Smiling man in a red muscle shirt outdoors.
Richard Wheeler. Photo: Dartmouth Funeral Home.

An RCMP officer was “justified” in shooting a suicidal man holding an imitation handgun last year, Nova Scotia’s Serious Incident Response Team (SIRT) ruled in a decision released Tuesday.

The police shot 60-year-old Richard Kenneth Wheeler on July 9, 2020 outside his mother’s house, where he lived, in Eastern Passage. As the Halifax Examiner reported in July:

Wheeler’s obituary … said he “loved being with his friends and family.”

He would be the first one to lend a helping hand and would give the shirt off of his back for anyone in need. He was always up for a good time and made himself well known anywhere he went, from the race tracks to the rinks, he was there with a timmies in hand supporting his children.  He loved hunting, fishing, long drives, animals and gardening to name a few.  There wasn’t another person like Richard.

In a news release, the Mounties said they were responding to “a call of an armed man who was uttering threats.”

“When police arrived, they located the man, a 60-year-old from Eastern Passage, armed with a handgun outside the residence. The man did not respond to officers’ directions,” the release said.

“After a short time, the man raised his handgun towards the responding officers. Responding officers discharged their firearms.

Kevin and Richard Wheeler — Facebook Credit: Facebook

Wheeler’s children, Kevin and Katelyn, posted on Facebook about his death a few days later, writing in part:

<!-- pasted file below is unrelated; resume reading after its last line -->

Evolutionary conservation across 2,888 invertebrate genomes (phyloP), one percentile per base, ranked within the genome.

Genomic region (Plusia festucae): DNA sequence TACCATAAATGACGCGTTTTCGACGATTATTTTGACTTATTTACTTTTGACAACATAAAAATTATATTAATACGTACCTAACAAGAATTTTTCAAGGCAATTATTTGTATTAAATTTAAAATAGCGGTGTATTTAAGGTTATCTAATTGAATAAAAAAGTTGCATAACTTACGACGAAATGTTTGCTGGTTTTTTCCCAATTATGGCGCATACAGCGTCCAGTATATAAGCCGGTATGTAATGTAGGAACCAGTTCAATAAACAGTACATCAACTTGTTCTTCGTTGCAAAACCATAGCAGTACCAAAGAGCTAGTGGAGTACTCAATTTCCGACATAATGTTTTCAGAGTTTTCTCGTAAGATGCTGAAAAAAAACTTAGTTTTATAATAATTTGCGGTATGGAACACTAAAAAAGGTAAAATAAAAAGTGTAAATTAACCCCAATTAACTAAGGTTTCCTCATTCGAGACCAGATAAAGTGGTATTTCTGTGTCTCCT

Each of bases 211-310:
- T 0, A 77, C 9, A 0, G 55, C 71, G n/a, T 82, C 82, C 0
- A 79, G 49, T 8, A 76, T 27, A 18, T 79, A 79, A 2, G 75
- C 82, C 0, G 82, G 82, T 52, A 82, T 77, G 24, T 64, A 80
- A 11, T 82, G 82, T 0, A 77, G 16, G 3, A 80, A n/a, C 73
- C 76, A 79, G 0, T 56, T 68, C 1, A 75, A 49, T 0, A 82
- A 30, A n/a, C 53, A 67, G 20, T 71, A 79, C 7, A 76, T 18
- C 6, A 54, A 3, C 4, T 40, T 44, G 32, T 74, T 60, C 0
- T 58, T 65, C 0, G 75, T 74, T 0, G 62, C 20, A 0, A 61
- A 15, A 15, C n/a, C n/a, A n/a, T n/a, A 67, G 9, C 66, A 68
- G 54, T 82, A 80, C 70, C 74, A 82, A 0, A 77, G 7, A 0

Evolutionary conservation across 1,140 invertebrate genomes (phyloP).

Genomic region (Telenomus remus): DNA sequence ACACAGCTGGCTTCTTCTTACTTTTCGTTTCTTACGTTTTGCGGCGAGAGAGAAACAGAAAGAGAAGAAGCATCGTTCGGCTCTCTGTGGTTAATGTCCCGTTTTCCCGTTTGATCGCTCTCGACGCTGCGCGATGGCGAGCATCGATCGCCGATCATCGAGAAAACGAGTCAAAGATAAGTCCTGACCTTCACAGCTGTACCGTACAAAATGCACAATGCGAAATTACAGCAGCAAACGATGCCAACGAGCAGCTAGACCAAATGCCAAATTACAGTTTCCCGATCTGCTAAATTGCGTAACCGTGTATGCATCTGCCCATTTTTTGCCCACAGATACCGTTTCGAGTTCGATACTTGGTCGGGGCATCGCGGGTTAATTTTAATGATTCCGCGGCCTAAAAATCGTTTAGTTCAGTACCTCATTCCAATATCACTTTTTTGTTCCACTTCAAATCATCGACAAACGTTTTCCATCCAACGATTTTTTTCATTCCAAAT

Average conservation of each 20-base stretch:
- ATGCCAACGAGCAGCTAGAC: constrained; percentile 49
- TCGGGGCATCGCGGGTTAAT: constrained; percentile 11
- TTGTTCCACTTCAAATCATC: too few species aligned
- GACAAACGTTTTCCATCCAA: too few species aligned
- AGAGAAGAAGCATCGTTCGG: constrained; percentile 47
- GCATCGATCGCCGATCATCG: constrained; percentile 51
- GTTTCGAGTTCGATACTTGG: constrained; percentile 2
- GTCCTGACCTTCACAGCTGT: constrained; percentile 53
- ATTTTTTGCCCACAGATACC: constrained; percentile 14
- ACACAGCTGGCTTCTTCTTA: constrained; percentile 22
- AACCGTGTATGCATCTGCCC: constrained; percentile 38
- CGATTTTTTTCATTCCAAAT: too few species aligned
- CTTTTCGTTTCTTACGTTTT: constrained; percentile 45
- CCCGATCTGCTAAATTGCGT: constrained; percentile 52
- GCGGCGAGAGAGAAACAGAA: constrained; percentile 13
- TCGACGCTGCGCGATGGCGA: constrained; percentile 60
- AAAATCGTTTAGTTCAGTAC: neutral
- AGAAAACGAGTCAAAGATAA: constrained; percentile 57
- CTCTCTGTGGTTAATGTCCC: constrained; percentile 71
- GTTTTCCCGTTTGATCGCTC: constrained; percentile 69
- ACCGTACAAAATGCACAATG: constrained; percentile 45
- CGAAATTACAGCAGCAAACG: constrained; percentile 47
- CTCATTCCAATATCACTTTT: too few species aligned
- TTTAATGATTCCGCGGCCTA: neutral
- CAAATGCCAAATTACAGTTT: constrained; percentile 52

Dad was sitting outside on the steps with a pellet gun in his hand pointing it towards the ground, not the police. The police did not try to negotiate with him at all or use any other avenues to resolve the situation. They asked him to “drop the gun” then immediately shot him 4 times.

The SIRT report released on Tuesday confirms one RCMP officer shot Wheeler four times, and he was holding what director Felix Cacchione described as “an air gun pistol which was not loaded and did not have an air cartridge in it at the time.”

Cacchione wrote that Wheeler’s 85-year-old mother called the police after he “approached her in the home they shared with a handgun in his hand, which she believed was loaded, and pointed it at her face.”

Wheeler, who Cacchione calls “Affected Party” or AP, “knew his mother was on the phone with the police when he said in a voice loud enough to be heard on the call that he was ‘done’ and would shoot whoever came to the house,” Cacchione wrote.

“The AP left the house and sat on the side porch with the gun still in his hand. There were adults and children outside in the residential area.”

Wheeler was intoxicated, Cacchione wrote, with a blood alcohol concentration of 0.206g/100ml. He was also suicidal, having made multiple comments about self-harm to people Cacchione described as civilian witnesses.

“These comments included saying things such as not being around much longer, wanting to die, wishing he was gone and the sooner the better,” Cacchione wrote.